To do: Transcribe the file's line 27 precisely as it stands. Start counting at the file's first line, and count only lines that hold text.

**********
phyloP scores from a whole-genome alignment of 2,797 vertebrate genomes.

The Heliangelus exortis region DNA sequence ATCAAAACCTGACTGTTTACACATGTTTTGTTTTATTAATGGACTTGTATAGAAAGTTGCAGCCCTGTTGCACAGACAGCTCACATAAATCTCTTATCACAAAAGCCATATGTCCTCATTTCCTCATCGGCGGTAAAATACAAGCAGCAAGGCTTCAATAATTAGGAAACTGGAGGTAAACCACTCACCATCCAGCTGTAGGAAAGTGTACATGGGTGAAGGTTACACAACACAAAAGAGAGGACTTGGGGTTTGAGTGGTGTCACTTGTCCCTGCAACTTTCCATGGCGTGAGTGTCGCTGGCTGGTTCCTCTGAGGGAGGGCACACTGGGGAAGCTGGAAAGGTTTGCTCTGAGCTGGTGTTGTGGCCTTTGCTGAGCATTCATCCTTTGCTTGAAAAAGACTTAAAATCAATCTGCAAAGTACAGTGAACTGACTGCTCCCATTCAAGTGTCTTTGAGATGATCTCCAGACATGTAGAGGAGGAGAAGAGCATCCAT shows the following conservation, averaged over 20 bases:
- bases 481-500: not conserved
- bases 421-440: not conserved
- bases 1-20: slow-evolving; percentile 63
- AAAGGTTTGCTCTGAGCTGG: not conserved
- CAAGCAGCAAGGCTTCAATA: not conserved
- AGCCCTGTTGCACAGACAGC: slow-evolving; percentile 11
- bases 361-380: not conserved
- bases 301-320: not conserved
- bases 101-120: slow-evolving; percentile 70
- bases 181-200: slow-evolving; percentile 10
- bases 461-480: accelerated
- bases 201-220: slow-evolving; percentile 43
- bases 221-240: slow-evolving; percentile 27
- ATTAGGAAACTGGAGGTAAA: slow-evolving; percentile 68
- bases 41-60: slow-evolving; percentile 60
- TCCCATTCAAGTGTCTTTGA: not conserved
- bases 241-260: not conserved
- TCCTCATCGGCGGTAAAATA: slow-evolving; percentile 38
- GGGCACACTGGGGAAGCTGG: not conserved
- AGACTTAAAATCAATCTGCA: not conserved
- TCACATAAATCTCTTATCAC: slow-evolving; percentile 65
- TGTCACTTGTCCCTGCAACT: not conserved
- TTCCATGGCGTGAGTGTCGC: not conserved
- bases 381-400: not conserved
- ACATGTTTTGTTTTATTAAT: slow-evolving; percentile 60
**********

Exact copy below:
- ACATGTTTTGTTTTATTAAT: slow-evolving; percentile 60